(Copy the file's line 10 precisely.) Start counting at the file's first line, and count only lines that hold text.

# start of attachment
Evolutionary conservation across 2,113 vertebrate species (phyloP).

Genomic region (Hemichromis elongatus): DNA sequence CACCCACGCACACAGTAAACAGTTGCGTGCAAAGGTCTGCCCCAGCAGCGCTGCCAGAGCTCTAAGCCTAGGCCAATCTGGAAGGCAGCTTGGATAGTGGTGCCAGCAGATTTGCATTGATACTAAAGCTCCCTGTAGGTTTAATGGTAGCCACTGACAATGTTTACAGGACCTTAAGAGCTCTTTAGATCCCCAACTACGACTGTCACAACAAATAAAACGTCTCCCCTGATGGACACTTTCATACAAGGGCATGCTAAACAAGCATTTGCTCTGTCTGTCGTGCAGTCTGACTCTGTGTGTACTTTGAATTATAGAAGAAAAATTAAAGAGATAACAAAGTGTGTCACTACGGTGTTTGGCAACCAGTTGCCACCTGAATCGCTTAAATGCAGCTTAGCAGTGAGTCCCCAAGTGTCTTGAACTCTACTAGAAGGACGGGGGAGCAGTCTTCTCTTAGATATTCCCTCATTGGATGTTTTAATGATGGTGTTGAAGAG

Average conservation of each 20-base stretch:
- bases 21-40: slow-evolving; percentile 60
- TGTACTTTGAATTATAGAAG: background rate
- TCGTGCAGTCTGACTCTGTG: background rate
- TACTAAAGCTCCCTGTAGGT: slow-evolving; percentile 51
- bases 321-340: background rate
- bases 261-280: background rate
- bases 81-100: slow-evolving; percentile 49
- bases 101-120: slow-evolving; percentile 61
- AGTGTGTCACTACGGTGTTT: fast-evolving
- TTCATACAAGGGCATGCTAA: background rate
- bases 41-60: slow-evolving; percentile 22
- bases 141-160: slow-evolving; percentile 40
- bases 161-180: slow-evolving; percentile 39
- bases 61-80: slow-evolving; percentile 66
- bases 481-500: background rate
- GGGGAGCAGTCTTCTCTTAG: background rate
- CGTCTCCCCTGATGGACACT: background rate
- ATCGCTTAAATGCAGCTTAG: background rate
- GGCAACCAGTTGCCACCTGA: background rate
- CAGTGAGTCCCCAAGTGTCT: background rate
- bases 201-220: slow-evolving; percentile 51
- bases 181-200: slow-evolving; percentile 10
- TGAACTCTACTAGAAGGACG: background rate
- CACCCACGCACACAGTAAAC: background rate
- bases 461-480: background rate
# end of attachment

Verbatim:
- bases 81-100: slow-evolving; percentile 49